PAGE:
That 2016 gathering was overshadowed by hacked emails from D.N.C. accounts showing party officials eager to help Mrs. Clinton and undercut Mr. Sanders — a revelation that left the party’s Clinton and Sanders wings deeply divided and confirmed the longstanding complaints of bias from the Vermont senator.

Mr. Sanders is still stubborn, still passionate and still convinced he would have made the best president. But this year, he also appears to be something else: at peace.

Credit…Gabriela Bhaskar for The New York Times

MILWAUKEE — In a year of canceled plans, with vacations, graduations and sports seasons upended by the coronavirus crisis, the stretch of downtown Milwaukee where Democrats were supposed to hold their nominating convention this week was quiet and sparsely populated — another reminder of a summer lost.

Instead of thousands of Democrats preparing to gather at the newly built Fiserv Forum, there was just one street blocked off this weekend near the smaller Wisconsin Center, which will host the last few parts of the Democratic National Convention that will still take place in this city. Hotels were closed, restaurants were empty and the bars of America’s most beer-loving city were eerily barren.

“What convention?” said Michaela Jaggi, a 21-year-old who passed by the Wisconsin Center on Saturday afternoon.

She eventually remembered: Mr. Biden was supposed to accept the Democratic nomination for president here this week. And the Democratic Party, shamed for not adequately investing in Wisconsin during the 2016 election, was to showcase its commitment to an all-important Electoral College state.

That was before the virus crisis forced Democrats to transform their convention into a virtual event, in which none of the leading participants will actually appear from Milwaukee.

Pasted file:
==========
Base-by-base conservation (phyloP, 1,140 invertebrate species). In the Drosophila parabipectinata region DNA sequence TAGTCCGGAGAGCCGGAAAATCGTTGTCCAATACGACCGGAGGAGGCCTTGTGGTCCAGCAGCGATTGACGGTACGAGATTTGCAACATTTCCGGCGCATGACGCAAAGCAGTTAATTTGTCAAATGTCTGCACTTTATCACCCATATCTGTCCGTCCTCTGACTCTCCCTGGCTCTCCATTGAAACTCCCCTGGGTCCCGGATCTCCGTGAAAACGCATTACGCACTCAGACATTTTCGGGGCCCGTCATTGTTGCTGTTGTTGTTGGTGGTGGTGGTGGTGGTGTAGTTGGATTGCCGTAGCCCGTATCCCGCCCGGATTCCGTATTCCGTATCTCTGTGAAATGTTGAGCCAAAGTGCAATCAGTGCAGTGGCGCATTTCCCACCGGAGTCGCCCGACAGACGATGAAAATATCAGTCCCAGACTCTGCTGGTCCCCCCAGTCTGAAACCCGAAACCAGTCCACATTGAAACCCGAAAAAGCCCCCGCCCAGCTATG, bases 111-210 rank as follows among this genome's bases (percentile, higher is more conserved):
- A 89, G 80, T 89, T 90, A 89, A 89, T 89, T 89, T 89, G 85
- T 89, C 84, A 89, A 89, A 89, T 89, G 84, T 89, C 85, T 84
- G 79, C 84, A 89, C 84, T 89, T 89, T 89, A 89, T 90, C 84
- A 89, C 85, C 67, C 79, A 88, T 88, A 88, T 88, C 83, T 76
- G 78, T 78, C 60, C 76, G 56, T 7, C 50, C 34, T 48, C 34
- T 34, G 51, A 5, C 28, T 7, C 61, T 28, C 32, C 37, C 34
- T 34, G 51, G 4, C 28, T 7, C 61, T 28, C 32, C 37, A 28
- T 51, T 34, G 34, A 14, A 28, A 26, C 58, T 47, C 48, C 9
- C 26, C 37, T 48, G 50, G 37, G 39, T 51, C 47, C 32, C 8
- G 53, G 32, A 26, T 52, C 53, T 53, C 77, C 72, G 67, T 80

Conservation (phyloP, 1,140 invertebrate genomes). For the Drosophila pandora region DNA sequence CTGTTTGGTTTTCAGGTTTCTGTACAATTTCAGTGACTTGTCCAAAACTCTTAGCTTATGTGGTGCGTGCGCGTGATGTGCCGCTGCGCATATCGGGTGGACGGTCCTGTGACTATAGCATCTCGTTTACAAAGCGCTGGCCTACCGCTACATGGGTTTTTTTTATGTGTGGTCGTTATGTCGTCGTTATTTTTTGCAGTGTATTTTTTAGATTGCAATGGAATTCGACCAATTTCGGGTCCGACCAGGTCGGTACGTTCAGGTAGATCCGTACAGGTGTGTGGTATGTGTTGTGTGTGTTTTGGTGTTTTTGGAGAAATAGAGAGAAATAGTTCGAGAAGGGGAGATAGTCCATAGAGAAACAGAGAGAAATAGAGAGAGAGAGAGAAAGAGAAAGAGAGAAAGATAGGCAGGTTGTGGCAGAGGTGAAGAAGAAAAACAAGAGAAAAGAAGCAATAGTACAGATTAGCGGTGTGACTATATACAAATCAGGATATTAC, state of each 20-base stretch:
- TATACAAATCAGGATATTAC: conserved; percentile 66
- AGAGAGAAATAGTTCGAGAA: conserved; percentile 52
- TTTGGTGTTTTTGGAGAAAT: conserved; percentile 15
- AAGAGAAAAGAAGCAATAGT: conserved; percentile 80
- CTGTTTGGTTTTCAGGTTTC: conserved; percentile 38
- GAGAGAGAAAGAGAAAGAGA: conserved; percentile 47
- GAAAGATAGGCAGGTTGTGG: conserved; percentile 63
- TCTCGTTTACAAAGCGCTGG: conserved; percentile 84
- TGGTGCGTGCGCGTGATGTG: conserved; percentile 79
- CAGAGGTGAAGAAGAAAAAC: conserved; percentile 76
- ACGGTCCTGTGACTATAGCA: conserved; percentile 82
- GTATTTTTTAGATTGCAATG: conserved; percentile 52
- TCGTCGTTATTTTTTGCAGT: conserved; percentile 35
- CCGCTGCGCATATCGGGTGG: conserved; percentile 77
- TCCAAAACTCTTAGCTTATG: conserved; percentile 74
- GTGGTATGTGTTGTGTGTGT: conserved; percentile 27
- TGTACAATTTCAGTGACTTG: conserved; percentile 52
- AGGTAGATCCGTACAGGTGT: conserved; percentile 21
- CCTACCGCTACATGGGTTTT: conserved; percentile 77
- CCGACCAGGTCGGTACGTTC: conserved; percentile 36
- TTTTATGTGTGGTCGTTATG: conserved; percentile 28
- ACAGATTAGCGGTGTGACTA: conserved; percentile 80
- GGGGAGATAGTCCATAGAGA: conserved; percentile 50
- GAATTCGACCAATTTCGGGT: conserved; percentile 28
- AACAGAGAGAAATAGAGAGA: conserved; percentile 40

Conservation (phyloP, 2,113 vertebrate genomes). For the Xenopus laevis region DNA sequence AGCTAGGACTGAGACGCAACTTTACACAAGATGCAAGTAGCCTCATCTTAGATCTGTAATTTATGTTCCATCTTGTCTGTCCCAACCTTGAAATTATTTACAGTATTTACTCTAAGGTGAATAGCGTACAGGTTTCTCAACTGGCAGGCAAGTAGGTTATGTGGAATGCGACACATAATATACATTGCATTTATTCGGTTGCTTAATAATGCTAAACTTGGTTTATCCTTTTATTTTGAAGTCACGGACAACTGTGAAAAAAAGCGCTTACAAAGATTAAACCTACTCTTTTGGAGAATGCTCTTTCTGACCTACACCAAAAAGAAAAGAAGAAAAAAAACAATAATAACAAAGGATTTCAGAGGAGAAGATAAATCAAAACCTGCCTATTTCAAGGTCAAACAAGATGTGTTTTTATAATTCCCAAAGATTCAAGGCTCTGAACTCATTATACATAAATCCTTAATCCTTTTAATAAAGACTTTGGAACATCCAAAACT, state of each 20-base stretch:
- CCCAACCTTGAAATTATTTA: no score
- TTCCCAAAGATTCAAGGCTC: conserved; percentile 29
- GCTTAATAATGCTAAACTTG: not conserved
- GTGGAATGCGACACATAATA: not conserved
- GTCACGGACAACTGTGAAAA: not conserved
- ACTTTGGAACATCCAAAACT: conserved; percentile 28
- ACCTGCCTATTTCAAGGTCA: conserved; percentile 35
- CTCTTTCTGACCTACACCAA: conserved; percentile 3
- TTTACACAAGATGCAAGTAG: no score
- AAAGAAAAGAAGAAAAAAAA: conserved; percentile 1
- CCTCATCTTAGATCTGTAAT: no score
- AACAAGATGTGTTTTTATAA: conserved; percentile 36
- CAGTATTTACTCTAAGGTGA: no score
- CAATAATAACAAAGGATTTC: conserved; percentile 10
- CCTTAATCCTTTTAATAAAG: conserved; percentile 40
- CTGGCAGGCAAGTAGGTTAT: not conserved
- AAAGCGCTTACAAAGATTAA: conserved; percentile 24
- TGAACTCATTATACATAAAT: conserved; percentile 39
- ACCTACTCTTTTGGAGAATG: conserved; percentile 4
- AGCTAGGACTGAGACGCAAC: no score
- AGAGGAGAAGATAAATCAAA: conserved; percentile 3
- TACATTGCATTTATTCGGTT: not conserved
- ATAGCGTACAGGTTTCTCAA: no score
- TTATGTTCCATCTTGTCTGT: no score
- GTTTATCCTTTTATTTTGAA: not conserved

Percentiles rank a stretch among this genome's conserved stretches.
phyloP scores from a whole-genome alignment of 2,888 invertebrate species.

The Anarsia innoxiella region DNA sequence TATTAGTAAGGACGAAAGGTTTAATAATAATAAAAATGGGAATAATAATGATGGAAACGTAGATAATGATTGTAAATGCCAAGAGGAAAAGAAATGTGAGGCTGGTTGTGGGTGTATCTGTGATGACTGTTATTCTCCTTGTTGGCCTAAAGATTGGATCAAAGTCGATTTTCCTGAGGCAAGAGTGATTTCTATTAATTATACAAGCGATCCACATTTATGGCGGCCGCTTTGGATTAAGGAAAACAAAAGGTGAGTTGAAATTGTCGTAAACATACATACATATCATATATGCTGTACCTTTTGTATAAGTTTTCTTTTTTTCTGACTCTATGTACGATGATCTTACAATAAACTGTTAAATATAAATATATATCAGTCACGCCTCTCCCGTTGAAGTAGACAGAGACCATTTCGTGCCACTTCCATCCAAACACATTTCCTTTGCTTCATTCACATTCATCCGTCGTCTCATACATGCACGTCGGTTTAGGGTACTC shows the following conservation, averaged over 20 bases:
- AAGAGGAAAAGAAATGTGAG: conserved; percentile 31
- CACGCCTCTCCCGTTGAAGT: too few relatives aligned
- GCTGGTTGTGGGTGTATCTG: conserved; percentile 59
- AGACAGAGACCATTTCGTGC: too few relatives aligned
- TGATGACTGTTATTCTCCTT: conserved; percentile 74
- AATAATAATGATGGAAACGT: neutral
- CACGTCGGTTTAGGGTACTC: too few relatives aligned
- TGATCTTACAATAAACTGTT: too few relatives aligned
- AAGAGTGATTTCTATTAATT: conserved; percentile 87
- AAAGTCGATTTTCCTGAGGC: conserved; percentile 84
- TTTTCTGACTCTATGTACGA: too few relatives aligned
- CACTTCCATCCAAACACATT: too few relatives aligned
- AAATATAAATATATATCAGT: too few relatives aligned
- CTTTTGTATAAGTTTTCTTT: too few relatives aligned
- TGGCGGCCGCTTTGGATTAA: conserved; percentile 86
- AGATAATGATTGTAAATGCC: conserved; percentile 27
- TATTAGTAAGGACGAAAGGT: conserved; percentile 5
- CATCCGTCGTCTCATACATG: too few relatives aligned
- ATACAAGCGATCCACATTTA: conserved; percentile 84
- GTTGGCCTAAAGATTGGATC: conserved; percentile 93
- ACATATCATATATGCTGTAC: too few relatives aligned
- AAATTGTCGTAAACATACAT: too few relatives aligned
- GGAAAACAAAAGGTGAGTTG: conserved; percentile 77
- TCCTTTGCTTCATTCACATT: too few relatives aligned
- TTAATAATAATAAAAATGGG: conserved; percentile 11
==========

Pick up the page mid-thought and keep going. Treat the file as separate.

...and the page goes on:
“I’ve spent all these months in my apartment,” Ms. Jaggi said. “I guess it was cool they were coming here, but it’s responsible they’re not anymore.”

Credit…Al Drago for The New York Times

President Trump is struggling to attract and retain a reliable stable of millionaires and billionaires willing to write seven-figure checks, despite his takeover of the Republican Party and a policy agenda that largely serves the interests of America’s ultrawealthy. Thus far, only six of the top 38 donors to Trump-related super PACs in 2016 and 2018 have contributed to America First for the president’s re-election, according to a New York Times analysis of federal campaign finance data.

Mr. Trump is hardly lacking for cash; he has received huge numbers of small donations online from a fervent grass-roots base, and he raised a jaw-dropping $165 million in July for his campaign and the two fund-raising committees that he shares with the Republican National Committee. The Trump Victory fund, one of those committees, has also collected respectable sums through donations that cannot exceed $580,600 — as opposed to super PACs, which are vessels for unlimited contributions.

But the president’s sagging popularity, driven by his erratic and divisive behavior during the coronavirus crisis, has prompted some of the wealthiest Republicans — the heavy artillery of modern politics — to delay, divert or diminish their giving, just as Joseph R. Biden Jr. has begun to tap a rich vein of Wall Street and Silicon Valley support, party operatives and donors said in interviews.